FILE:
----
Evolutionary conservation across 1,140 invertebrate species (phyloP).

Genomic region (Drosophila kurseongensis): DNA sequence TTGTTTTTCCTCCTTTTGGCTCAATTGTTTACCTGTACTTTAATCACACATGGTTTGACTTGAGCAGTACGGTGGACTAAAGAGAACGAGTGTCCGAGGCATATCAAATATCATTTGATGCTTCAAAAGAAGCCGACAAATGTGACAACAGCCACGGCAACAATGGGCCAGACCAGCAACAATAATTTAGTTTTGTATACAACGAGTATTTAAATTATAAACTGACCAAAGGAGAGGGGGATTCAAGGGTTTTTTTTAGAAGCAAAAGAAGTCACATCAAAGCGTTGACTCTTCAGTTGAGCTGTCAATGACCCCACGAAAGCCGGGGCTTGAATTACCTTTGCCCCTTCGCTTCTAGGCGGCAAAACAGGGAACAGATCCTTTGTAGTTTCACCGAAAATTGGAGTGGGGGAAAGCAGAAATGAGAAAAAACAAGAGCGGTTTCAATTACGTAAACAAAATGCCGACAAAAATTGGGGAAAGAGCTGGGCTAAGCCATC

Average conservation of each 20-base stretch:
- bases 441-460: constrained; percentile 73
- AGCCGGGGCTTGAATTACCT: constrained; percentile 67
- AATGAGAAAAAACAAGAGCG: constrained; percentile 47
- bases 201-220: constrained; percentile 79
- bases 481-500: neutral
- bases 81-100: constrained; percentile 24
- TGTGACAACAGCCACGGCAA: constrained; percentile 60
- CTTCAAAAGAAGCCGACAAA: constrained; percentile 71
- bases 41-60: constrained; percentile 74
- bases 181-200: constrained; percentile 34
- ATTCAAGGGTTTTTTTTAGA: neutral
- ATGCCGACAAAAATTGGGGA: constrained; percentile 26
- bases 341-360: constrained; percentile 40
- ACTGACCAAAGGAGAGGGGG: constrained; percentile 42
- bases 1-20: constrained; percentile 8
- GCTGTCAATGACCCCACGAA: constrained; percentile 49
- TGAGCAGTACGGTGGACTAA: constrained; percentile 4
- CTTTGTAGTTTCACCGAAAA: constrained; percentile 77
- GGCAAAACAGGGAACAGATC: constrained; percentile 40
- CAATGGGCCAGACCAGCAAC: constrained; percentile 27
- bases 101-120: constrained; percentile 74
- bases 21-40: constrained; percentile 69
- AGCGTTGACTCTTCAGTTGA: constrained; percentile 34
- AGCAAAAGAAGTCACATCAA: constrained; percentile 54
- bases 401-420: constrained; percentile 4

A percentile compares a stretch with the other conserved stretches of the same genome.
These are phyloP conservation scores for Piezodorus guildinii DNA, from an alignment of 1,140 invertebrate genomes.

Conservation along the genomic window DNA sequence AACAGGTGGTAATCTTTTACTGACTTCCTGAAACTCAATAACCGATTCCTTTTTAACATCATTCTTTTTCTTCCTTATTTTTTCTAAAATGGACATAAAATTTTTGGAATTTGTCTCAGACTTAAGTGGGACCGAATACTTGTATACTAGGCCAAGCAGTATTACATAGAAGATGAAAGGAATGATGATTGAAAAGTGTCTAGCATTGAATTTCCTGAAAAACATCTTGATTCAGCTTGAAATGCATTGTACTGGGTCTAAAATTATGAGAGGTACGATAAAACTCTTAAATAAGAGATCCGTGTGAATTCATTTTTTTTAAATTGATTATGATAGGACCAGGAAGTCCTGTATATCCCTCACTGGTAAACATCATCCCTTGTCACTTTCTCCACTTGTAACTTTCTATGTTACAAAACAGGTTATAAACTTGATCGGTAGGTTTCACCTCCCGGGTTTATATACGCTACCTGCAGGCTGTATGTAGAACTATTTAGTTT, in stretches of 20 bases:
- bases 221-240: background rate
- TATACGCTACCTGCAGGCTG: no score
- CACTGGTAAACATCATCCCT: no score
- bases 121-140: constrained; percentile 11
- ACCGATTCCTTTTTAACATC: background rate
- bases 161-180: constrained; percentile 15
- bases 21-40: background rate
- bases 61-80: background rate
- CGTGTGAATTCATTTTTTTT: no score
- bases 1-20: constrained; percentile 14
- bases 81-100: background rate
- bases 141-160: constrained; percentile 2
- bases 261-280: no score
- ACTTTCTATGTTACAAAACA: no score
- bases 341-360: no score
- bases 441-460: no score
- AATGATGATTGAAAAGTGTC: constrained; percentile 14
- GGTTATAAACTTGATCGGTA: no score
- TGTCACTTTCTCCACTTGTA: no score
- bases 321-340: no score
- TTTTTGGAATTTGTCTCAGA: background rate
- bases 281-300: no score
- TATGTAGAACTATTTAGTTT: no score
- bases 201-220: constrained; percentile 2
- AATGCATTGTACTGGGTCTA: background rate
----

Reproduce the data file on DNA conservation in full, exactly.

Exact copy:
Evolutionary conservation across 1,140 invertebrate species (phyloP).

Genomic region (Drosophila kurseongensis): DNA sequence TTGTTTTTCCTCCTTTTGGCTCAATTGTTTACCTGTACTTTAATCACACATGGTTTGACTTGAGCAGTACGGTGGACTAAAGAGAACGAGTGTCCGAGGCATATCAAATATCATTTGATGCTTCAAAAGAAGCCGACAAATGTGACAACAGCCACGGCAACAATGGGCCAGACCAGCAACAATAATTTAGTTTTGTATACAACGAGTATTTAAATTATAAACTGACCAAAGGAGAGGGGGATTCAAGGGTTTTTTTTAGAAGCAAAAGAAGTCACATCAAAGCGTTGACTCTTCAGTTGAGCTGTCAATGACCCCACGAAAGCCGGGGCTTGAATTACCTTTGCCCCTTCGCTTCTAGGCGGCAAAACAGGGAACAGATCCTTTGTAGTTTCACCGAAAATTGGAGTGGGGGAAAGCAGAAATGAGAAAAAACAAGAGCGGTTTCAATTACGTAAACAAAATGCCGACAAAAATTGGGGAAAGAGCTGGGCTAAGCCATC

Average conservation of each 20-base stretch:
- bases 441-460: constrained; percentile 73
- AGCCGGGGCTTGAATTACCT: constrained; percentile 67
- AATGAGAAAAAACAAGAGCG: constrained; percentile 47
- bases 201-220: constrained; percentile 79
- bases 481-500: neutral
- bases 81-100: constrained; percentile 24
- TGTGACAACAGCCACGGCAA: constrained; percentile 60
- CTTCAAAAGAAGCCGACAAA: constrained; percentile 71
- bases 41-60: constrained; percentile 74
- bases 181-200: constrained; percentile 34
- ATTCAAGGGTTTTTTTTAGA: neutral
- ATGCCGACAAAAATTGGGGA: constrained; percentile 26
- bases 341-360: constrained; percentile 40
- ACTGACCAAAGGAGAGGGGG: constrained; percentile 42
- bases 1-20: constrained; percentile 8
- GCTGTCAATGACCCCACGAA: constrained; percentile 49
- TGAGCAGTACGGTGGACTAA: constrained; percentile 4
- CTTTGTAGTTTCACCGAAAA: constrained; percentile 77
- GGCAAAACAGGGAACAGATC: constrained; percentile 40
- CAATGGGCCAGACCAGCAAC: constrained; percentile 27
- bases 101-120: constrained; percentile 74
- bases 21-40: constrained; percentile 69
- AGCGTTGACTCTTCAGTTGA: constrained; percentile 34
- AGCAAAAGAAGTCACATCAA: constrained; percentile 54
- bases 401-420: constrained; percentile 4

A percentile compares a stretch with the other conserved stretches of the same genome.
These are phyloP conservation scores for Piezodorus guildinii DNA, from an alignment of 1,140 invertebrate genomes.

Conservation along the genomic window DNA sequence AACAGGTGGTAATCTTTTACTGACTTCCTGAAACTCAATAACCGATTCCTTTTTAACATCATTCTTTTTCTTCCTTATTTTTTCTAAAATGGACATAAAATTTTTGGAATTTGTCTCAGACTTAAGTGGGACCGAATACTTGTATACTAGGCCAAGCAGTATTACATAGAAGATGAAAGGAATGATGATTGAAAAGTGTCTAGCATTGAATTTCCTGAAAAACATCTTGATTCAGCTTGAAATGCATTGTACTGGGTCTAAAATTATGAGAGGTACGATAAAACTCTTAAATAAGAGATCCGTGTGAATTCATTTTTTTTAAATTGATTATGATAGGACCAGGAAGTCCTGTATATCCCTCACTGGTAAACATCATCCCTTGTCACTTTCTCCACTTGTAACTTTCTATGTTACAAAACAGGTTATAAACTTGATCGGTAGGTTTCACCTCCCGGGTTTATATACGCTACCTGCAGGCTGTATGTAGAACTATTTAGTTT, in stretches of 20 bases:
- bases 221-240: background rate
- TATACGCTACCTGCAGGCTG: no score
- CACTGGTAAACATCATCCCT: no score
- bases 121-140: constrained; percentile 11
- ACCGATTCCTTTTTAACATC: background rate
- bases 161-180: constrained; percentile 15
- bases 21-40: background rate
- bases 61-80: background rate
- CGTGTGAATTCATTTTTTTT: no score
- bases 1-20: constrained; percentile 14
- bases 81-100: background rate
- bases 141-160: constrained; percentile 2
- bases 261-280: no score
- ACTTTCTATGTTACAAAACA: no score
- bases 341-360: no score
- bases 441-460: no score
- AATGATGATTGAAAAGTGTC: constrained; percentile 14
- GGTTATAAACTTGATCGGTA: no score
- TGTCACTTTCTCCACTTGTA: no score
- bases 321-340: no score
- TTTTTGGAATTTGTCTCAGA: background rate
- bases 281-300: no score
- TATGTAGAACTATTTAGTTT: no score
- bases 201-220: constrained; percentile 2
- AATGCATTGTACTGGGTCTA: background rate